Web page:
Editor’s Note: Starting today, each Sunday we will publish a new blog post from the editors of and regular contributors to Christian Standard. Our purpose is to encourage and equip leaders with timely and relevant leadership lessons we are learning. We will relate to current events in the church and culture and also provide insider information about Christian Standard Media. And we’d love to hear from you! If you have a reaction to a post, please comment below!
By Michael C. Mack
As kids in our area went back to school this past week, I started reflecting on those first days of school for our four kids (who are all in their twenties now).
Several years ago, part of my Bible-reading practice was to study a chapter of Proverbs each day for a month. On the first day of school, August 15, I read Proverbs 15, and I immediately knew what our verse of the day would be:
“The wise person makes learning a joy; fools spout only foolishness” (Proverbs 15:2, New Living Translation).
I woke up the kids and as we sat together at the kitchen table and they ate chocolate chip muffins and drank their Starbucks Frappuccino’s (a special treat for the first day of school), I shared this verse with them and encouraged them to think about it through the day.
My hope was that learning would be a joy for each of our kids, not only during the school year, but throughout their lives. This verse is not based on my hopes, however; it’s based on their attitudes and choices. “The wise person makes learning a joy.” This will be a choice each of them will make each day. They can choose to say: “I don’t understand chemistry [Actually, that’s what I said in high school!]. I’m bad in math. I’m going to get lost in the hallways . . .” Or they can choose to say: “Chemistry isn’t easy, but I’ll find a way to get this! I’ll find my way through the halls and there are plenty of people to help me if I need them.” You get what I mean.
This is not just about our kids, of course. I know that my attitudes often determine my outcomes. I need to constantly be going “back to school,” back to God’s Word—spending time with him every day, listening to him, and following his teaching—to learn how to make better life choices. I need other people, wise counselors, in my life to show me the way and encourage me.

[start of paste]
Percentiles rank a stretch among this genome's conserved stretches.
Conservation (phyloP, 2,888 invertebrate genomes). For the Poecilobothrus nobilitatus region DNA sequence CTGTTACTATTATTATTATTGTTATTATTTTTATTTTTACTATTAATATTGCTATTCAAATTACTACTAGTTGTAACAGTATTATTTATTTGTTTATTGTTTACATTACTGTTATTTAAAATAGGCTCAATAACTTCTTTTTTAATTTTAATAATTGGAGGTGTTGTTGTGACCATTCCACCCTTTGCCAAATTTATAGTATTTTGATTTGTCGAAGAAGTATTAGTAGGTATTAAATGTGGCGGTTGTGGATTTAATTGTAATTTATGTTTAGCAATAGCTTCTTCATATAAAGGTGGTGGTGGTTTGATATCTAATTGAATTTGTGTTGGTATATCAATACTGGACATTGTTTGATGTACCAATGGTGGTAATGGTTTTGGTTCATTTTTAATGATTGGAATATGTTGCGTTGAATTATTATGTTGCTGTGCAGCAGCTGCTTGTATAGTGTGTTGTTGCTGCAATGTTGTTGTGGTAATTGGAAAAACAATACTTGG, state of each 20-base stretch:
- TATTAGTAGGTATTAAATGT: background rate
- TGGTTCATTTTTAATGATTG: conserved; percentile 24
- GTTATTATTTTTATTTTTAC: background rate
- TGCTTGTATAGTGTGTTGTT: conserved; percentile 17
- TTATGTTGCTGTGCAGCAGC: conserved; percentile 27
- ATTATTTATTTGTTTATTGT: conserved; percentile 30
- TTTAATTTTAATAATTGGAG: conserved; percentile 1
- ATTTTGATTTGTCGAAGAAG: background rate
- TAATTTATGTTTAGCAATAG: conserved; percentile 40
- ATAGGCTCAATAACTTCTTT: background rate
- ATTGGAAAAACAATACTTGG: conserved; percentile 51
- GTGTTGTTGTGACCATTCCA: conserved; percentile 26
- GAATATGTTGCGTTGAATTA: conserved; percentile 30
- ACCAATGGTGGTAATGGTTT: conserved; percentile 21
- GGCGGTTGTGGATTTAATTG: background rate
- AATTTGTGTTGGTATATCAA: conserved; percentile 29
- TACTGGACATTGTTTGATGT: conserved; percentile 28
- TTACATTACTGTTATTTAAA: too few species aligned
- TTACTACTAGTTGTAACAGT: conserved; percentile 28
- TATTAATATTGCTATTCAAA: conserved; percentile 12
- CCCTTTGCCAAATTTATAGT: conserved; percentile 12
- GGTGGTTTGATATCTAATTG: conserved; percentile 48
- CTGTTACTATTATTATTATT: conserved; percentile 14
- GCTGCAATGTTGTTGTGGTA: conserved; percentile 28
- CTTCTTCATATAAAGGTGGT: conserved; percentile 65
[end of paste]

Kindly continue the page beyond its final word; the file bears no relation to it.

As the kids in my neighborhood loaded into buses each morning this week, I was reminded about my own need to consistently make learning a joy. “I delight in your decrees,” said the psalmist, “I will not neglect your word” (Psalm 119:16). That’s the right attitude!
Last week, I wrote in our Christian Standard newsletter,
I believe one of the best things church leaders can do for their people is to provide them with vision and the tools to make a long-term commitment to get into and stay in God’s Word.
A systematic approach to studying the Bible is vital for individual followers and for churches.
Perhaps you’ve seen that our sister publication, The Lookout, has designed a new scope and sequence for Bible study. Lookout editor Shawn McMullen said in his current month’s Letter from the Editor, “What greater discipline can the church instill in adult Bible students and what greater lifelong practice can the church encourage in young students of Scripture than to learn to study the Bible in its entirety, allowing the Word of God itself to determine the course and plan of learning?”
As a leader (all of us lead something or someone, even ourselves!), the most vital thing you can do is commit to a regular, systematic study of God’s Word as part of abiding in him. When you spend time with God in his Word each day, he will not only fill you up, he will overflow his truth, wisdom, and love through you. Start there. (The Lookout provides a daily reading plan as part of its weekly lessons.)
Next, I want to encourage you to provide the people you lead with tools for a systematic study of the Scriptures. Spur them on to make the same commitment you have. Provide your classes and groups with The Lookout and its new scope and sequence plan that will enable groups to study systematically through the Bible every six years. The magazine provides excellent commentary and application as well as a list of questions you can use. Well-written articles supplement this material each week.
Imagine if everyone you lead—in your family, small group, class, or church—engaged in regular, systematic study of God’s Word. What differences would it make in your church, your city, the kingdom?
Michael C. Mack is editor of Christian Standard.